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National Average Salary for Chefs


    • Different industries have different average salaries for chefs. Chefs at hotels, resorts and casinos earn an annual mean wage of $50,000, while those in the amusement and recreation industry (country clubs, marinas and bowling centers) earn an average of $53,000 a year.


    • Most chefs start out in entry-level positions such as line cooks, who earn between $19,000 and $25,000. A chef de partie, who manages a specific area of the kitchen and works under the sous chef, earns between $20,000 and $34,000 a year, while promotion to sous chef means a salary of between $31,000 and $49,000. An executive chef earns an average salary of between $55,000 and $85,000 a year.

    Highest Paying Areas

    • The average salary of a chef differs greatly from state to state. New Jersey is the highest paying state for chefs, with an annual mean wage of $59,000. Rhode Island follows closely behind, with an annual mean wage of $56,000. New York, however, is the top paying metropolitan area in the United States for chefs, with an annual mean wage of nearly $81,000.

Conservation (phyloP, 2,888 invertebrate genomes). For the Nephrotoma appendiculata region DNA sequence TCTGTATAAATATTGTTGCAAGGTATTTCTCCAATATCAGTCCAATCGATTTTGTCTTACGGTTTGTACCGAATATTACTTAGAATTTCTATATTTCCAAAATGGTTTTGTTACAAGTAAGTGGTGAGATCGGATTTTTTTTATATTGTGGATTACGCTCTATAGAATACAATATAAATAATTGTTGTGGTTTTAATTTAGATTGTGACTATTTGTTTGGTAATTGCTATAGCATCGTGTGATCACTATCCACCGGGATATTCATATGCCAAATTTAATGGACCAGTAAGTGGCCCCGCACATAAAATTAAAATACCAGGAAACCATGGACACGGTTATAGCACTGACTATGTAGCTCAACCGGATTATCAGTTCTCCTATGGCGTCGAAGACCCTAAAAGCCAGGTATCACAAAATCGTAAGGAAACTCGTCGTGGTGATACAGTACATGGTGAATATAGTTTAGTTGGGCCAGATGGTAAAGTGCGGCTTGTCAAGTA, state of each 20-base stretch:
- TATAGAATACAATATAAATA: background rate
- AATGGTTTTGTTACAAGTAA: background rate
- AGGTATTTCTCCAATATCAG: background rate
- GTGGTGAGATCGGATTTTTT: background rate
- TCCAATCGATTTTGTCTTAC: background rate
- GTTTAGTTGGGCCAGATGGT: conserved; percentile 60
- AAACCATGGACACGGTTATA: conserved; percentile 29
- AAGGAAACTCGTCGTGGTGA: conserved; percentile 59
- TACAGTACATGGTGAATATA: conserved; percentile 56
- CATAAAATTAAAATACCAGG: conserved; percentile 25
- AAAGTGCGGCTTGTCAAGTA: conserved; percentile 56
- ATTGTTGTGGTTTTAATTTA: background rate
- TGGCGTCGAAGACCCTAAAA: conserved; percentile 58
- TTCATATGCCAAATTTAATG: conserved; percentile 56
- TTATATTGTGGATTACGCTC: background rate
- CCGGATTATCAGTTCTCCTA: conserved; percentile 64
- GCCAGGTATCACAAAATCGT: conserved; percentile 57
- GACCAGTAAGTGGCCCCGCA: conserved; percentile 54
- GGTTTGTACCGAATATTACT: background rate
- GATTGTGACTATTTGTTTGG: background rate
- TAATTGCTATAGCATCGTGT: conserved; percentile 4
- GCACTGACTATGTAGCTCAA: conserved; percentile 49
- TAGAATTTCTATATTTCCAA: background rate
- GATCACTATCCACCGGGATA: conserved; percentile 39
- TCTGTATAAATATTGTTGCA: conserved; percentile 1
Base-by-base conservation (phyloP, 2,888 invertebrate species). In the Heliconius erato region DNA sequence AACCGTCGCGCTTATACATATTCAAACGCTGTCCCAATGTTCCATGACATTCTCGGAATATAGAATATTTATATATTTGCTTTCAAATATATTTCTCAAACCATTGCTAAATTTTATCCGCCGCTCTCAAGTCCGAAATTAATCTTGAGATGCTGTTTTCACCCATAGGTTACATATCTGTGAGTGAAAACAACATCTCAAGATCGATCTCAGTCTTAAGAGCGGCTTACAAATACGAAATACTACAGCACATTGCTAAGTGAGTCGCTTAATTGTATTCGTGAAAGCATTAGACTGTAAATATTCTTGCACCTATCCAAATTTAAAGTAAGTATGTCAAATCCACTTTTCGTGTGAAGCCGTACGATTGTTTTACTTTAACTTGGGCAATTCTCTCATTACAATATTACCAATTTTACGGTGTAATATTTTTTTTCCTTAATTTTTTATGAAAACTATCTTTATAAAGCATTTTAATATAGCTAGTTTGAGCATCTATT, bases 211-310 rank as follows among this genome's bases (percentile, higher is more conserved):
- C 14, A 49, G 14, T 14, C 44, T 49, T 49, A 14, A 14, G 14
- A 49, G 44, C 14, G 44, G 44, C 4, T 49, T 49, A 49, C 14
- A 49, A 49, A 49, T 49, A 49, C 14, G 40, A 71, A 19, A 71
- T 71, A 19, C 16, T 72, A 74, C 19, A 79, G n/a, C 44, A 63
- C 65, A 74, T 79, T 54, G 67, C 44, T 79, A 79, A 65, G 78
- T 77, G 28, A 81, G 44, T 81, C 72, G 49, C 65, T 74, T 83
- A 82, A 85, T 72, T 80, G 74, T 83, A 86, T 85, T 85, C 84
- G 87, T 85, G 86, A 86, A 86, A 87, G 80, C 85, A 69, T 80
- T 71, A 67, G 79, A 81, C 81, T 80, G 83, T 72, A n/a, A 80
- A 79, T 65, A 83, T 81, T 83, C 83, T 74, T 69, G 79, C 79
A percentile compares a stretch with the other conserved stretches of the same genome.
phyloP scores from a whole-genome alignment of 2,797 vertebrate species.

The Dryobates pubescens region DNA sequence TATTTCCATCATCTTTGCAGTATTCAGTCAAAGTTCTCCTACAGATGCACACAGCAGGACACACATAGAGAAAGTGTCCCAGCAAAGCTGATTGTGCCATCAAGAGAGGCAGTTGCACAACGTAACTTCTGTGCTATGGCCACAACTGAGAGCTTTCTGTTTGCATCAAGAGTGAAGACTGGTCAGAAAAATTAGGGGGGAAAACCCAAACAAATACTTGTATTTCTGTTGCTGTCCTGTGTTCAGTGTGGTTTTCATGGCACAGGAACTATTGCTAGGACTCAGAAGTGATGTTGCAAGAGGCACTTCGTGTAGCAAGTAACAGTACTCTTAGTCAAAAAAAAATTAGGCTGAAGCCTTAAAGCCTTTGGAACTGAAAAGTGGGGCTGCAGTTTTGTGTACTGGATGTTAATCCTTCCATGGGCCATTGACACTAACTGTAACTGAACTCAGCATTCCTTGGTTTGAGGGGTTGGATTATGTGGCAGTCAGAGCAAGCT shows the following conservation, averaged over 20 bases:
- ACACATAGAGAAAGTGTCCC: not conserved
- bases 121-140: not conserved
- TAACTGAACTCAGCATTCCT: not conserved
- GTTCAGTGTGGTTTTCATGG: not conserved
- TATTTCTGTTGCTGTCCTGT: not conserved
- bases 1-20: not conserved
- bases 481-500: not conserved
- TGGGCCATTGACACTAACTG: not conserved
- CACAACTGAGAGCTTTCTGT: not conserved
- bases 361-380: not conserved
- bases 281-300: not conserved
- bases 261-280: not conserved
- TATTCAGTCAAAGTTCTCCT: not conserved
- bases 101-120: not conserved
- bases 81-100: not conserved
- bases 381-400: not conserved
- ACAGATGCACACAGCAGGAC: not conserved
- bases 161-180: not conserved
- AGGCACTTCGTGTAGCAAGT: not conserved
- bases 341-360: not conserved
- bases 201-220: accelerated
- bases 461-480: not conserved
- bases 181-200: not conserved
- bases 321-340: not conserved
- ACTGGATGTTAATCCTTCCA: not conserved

Concentration of Chefs

    • Nevada has the most chefs of any state in the U.S. at 2,670 employed, with 2,280 of those in Las Vegas alone. Idaho is in second place, with a total of 1,230 employed chefs. The next metropolitan areas in terms of highest concentration of chefs is Anchorage, Alaska, with 400 employed.

    Expert Insight

    • Holding a degree in the culinary arts is not required to become a chef. However, according to All Culinary Schools, "your degree or diploma will certainly give you an advantage over non-culinary school graduates."

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